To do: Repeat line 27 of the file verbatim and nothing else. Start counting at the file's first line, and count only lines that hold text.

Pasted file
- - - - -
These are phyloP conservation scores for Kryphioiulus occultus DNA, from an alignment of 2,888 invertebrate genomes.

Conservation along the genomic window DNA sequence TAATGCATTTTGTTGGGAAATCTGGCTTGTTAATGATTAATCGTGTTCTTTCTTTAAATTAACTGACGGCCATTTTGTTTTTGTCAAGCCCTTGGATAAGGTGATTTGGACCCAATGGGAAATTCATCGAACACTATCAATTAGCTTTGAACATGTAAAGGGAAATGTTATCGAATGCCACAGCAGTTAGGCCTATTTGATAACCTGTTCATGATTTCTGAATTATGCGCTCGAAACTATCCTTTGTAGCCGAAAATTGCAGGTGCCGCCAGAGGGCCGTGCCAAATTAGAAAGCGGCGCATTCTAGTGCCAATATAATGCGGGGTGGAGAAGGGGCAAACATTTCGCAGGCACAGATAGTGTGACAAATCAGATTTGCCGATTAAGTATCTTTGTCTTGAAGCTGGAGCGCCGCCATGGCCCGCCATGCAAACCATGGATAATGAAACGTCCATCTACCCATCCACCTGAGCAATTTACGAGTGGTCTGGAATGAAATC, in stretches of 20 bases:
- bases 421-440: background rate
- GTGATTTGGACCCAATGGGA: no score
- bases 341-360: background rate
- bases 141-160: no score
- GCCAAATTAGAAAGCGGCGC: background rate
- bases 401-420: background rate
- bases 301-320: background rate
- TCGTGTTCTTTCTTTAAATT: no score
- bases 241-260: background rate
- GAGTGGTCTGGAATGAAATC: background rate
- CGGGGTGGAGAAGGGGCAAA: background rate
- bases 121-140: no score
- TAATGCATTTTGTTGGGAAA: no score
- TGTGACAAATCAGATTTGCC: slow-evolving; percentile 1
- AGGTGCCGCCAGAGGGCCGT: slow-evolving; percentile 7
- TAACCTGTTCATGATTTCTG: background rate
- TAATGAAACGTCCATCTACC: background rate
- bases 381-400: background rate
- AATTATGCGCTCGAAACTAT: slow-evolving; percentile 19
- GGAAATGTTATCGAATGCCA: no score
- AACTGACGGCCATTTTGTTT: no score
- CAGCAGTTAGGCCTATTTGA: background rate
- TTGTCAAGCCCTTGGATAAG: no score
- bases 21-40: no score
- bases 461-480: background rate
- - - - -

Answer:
- bases 461-480: background rate